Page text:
I find it's more difficult to prove things about natural language than about well-defined specified languages (eg, computer languages). Sometimes a good counter-example is the clearest proof of all. A demonstration of your point can be more practical than a formal proof of it.

English (the natural language) is ambiguous, but it can be very meticulous to formally prove that. Even if you try, a skeptic can just refuse to understand your proof and accuse you of hand-waving tactics and smoke-and-mirror tricks. However, a sentence like "You can't have too much chocolate" very quickly demonstrates the ambiguity. Does that mean:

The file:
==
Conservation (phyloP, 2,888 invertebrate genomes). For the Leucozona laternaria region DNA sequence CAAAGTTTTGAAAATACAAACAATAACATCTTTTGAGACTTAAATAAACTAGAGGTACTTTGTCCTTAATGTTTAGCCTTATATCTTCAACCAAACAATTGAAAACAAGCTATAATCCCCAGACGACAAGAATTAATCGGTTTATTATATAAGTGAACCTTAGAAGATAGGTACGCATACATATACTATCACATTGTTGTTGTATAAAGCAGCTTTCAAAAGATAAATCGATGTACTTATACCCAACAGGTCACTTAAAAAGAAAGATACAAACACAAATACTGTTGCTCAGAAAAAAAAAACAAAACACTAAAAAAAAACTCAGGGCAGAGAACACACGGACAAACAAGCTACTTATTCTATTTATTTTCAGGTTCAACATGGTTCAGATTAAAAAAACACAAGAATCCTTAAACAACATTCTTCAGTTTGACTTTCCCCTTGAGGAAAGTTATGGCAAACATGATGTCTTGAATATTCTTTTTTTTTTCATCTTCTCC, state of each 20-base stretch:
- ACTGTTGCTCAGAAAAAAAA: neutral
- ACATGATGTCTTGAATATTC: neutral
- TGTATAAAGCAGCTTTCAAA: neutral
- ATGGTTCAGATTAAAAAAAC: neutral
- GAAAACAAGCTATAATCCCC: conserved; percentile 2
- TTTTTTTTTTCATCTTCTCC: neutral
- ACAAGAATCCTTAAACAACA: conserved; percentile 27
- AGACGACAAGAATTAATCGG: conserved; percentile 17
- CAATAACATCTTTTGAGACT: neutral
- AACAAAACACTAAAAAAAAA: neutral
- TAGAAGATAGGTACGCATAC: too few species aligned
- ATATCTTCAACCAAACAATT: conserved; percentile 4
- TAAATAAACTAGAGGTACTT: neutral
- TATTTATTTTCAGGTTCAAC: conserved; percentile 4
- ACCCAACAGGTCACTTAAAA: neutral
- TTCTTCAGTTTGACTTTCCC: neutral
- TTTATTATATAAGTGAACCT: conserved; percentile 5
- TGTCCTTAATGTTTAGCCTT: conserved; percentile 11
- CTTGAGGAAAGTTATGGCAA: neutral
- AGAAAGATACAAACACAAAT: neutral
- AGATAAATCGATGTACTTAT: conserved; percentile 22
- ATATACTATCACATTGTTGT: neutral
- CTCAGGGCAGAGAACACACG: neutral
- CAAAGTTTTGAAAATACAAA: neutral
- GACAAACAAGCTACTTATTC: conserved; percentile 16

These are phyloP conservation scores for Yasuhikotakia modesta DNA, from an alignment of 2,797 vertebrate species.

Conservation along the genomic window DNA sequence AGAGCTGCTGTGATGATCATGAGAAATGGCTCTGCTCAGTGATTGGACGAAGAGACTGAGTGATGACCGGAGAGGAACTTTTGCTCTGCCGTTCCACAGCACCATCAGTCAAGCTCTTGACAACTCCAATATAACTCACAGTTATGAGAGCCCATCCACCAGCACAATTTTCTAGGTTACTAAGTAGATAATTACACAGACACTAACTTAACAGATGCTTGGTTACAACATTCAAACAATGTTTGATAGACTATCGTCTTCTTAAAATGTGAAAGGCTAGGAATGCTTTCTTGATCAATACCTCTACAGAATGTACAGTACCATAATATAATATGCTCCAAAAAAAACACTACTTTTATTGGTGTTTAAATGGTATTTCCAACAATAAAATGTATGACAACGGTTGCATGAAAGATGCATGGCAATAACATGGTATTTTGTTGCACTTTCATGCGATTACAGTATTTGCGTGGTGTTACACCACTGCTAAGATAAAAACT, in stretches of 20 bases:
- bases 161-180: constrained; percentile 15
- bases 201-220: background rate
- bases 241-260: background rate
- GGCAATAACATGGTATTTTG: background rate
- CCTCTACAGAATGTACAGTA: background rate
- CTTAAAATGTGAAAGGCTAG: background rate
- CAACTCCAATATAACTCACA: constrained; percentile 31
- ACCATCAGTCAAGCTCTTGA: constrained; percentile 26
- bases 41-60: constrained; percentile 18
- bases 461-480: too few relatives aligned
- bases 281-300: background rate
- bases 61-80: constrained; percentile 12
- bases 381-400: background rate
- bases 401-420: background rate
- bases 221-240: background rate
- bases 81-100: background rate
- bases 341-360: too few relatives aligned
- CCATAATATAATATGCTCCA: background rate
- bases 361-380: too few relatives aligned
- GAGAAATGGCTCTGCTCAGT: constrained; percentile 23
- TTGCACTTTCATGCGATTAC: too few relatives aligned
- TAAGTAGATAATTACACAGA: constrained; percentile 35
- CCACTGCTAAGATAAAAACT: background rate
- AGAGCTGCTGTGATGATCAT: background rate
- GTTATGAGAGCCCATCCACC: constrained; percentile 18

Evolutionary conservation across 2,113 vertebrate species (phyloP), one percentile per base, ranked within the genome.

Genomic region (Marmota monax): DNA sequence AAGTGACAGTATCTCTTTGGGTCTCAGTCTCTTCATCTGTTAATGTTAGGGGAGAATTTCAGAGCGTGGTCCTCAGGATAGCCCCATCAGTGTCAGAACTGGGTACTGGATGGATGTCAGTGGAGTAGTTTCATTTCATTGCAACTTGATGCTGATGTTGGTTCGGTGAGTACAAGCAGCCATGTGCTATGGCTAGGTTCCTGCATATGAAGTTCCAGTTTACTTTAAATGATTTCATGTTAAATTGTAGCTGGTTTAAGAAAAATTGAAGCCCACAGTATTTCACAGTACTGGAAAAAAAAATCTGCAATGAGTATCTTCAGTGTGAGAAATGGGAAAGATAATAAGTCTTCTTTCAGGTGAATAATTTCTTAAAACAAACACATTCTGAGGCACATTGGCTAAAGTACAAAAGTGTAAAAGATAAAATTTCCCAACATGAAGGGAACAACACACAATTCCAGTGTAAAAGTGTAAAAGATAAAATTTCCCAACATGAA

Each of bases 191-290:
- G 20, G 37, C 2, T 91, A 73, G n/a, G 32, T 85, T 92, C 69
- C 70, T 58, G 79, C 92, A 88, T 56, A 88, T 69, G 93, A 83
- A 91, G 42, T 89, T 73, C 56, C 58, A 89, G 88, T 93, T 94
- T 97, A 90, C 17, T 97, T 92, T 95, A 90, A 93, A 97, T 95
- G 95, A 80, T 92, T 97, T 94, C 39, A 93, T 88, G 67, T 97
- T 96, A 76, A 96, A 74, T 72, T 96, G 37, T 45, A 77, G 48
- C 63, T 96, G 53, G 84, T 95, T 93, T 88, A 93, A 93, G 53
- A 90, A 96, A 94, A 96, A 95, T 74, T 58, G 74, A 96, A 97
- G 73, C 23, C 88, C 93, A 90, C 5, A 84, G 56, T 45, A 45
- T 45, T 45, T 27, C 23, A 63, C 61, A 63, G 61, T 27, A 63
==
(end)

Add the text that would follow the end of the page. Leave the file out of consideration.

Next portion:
• You must limit the amount of chocolate you have to some threshold ("not too much").
  • No amount of chocolate is too much.

If you think it has a cut and dry meaning; ask 10 of your friends to paraphrase that sentence  and see how it splits.


(p.s. It's post like these that led me to have a "random" category :) )